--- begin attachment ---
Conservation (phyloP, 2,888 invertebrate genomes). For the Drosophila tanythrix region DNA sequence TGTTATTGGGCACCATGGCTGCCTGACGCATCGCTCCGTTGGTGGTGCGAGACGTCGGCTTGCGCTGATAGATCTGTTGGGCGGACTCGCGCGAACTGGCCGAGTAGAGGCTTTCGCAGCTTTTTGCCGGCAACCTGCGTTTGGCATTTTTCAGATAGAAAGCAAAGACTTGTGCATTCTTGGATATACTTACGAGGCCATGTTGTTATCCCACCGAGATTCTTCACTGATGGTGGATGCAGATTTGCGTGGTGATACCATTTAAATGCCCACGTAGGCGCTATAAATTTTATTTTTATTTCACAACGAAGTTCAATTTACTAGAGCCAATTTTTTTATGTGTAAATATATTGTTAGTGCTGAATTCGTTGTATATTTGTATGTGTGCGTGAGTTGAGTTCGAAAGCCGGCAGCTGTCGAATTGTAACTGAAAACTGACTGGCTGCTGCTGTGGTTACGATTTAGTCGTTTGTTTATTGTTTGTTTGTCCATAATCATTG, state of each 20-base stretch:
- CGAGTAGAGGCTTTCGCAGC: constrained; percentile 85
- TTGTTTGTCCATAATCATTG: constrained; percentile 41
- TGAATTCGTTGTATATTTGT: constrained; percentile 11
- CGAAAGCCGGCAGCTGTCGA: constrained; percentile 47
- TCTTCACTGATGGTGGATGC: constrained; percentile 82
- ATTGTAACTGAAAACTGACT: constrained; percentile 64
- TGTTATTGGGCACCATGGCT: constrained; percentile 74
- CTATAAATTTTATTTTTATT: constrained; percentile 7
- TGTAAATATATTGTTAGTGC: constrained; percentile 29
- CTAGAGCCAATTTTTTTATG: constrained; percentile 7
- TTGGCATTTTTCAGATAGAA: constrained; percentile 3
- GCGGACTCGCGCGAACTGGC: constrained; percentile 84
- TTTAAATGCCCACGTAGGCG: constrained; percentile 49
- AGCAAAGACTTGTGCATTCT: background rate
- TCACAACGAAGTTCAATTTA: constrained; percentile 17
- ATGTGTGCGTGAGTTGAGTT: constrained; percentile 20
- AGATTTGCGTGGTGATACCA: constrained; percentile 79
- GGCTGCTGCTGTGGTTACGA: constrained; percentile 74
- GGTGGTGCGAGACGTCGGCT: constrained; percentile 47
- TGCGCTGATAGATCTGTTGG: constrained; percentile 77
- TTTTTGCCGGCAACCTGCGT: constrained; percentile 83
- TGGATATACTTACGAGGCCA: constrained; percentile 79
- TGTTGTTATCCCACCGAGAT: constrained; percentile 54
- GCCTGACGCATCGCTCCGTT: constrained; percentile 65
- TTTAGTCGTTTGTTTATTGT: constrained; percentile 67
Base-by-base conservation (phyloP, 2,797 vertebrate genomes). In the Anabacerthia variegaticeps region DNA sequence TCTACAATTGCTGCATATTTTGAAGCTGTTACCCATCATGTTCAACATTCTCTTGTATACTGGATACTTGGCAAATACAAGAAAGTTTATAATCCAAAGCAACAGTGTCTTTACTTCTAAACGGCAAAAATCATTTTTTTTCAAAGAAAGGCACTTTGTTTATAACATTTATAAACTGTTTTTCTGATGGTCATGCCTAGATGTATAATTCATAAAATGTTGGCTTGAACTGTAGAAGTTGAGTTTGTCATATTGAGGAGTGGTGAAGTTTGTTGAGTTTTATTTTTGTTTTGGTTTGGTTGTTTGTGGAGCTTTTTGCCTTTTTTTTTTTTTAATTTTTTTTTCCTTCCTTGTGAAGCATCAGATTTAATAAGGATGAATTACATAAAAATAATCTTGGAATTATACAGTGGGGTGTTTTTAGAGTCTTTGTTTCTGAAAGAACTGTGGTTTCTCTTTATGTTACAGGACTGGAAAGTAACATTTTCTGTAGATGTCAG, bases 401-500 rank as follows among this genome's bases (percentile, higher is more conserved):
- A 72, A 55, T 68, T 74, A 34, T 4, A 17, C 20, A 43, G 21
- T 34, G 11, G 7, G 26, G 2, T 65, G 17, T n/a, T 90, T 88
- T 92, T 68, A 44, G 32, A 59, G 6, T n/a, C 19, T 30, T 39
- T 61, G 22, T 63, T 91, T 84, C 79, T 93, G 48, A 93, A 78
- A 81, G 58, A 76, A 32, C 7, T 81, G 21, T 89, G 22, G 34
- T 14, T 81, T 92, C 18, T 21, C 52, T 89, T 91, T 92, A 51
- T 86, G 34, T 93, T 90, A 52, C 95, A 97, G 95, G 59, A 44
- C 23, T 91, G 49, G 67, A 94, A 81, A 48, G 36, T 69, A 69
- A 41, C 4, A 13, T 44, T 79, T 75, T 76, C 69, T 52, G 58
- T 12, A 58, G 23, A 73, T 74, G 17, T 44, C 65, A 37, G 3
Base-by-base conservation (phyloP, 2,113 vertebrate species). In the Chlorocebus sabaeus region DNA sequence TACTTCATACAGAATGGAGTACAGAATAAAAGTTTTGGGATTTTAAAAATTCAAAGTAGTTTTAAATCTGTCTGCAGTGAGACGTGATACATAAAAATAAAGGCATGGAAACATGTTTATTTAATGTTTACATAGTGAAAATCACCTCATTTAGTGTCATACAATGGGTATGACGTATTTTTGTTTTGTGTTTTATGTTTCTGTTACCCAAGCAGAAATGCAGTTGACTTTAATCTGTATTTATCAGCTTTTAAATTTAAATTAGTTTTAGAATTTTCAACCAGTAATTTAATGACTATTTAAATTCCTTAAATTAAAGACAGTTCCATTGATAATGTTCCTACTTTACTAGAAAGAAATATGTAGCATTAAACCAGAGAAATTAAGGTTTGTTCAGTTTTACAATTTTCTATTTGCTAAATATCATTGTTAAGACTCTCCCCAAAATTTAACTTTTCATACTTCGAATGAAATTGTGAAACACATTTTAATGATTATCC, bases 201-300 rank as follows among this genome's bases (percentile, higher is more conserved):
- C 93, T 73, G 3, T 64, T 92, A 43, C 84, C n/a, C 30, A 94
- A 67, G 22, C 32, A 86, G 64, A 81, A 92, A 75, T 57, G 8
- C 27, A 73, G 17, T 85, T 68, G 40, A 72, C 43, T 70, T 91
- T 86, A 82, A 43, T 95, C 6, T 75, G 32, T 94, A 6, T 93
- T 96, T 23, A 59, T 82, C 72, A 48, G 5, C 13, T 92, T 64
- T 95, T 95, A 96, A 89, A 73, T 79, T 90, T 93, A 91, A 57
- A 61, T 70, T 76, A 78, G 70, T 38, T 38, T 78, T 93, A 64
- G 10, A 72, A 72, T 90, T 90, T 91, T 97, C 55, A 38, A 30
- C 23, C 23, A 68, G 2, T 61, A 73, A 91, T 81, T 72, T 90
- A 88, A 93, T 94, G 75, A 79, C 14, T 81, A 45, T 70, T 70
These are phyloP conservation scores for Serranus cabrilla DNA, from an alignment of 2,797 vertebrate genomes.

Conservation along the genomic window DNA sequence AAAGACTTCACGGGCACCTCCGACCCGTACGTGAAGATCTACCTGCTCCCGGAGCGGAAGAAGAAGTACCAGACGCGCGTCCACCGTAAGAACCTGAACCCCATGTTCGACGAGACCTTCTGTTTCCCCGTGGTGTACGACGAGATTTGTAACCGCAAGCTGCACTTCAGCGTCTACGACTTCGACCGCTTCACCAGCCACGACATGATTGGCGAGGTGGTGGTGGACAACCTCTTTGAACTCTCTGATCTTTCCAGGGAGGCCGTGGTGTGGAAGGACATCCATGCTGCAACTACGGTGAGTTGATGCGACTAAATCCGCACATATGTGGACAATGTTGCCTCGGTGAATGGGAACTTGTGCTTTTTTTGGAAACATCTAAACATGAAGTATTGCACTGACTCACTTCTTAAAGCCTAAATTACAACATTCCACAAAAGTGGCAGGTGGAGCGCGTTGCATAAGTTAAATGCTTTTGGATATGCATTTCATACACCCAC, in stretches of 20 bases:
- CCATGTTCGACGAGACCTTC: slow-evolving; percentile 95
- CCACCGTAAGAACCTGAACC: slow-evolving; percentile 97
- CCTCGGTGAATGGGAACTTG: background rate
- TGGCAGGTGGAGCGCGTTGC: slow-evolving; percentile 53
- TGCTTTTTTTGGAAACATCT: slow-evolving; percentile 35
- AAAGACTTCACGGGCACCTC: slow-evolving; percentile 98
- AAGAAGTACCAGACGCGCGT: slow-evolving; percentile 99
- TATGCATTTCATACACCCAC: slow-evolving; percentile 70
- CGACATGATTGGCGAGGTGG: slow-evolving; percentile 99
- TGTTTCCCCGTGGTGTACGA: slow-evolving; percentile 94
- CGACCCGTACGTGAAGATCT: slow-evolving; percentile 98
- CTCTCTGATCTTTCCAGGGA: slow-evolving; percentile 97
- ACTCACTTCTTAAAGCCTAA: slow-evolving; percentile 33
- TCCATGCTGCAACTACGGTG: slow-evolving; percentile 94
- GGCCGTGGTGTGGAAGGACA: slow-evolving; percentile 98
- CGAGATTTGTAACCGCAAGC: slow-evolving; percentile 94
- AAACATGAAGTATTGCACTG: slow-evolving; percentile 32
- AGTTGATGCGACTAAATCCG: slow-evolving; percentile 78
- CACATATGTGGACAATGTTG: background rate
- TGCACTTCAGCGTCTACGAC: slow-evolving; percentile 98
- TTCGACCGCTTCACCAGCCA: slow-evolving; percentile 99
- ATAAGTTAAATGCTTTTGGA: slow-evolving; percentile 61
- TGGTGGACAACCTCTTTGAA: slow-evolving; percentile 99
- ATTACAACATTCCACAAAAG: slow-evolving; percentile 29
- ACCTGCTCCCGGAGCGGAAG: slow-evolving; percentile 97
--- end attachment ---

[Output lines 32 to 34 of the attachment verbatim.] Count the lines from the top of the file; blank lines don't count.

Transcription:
- A 81, G 58, A 76, A 32, C 7, T 81, G 21, T 89, G 22, G 34
- T 14, T 81, T 92, C 18, T 21, C 52, T 89, T 91, T 92, A 51
- T 86, G 34, T 93, T 90, A 52, C 95, A 97, G 95, G 59, A 44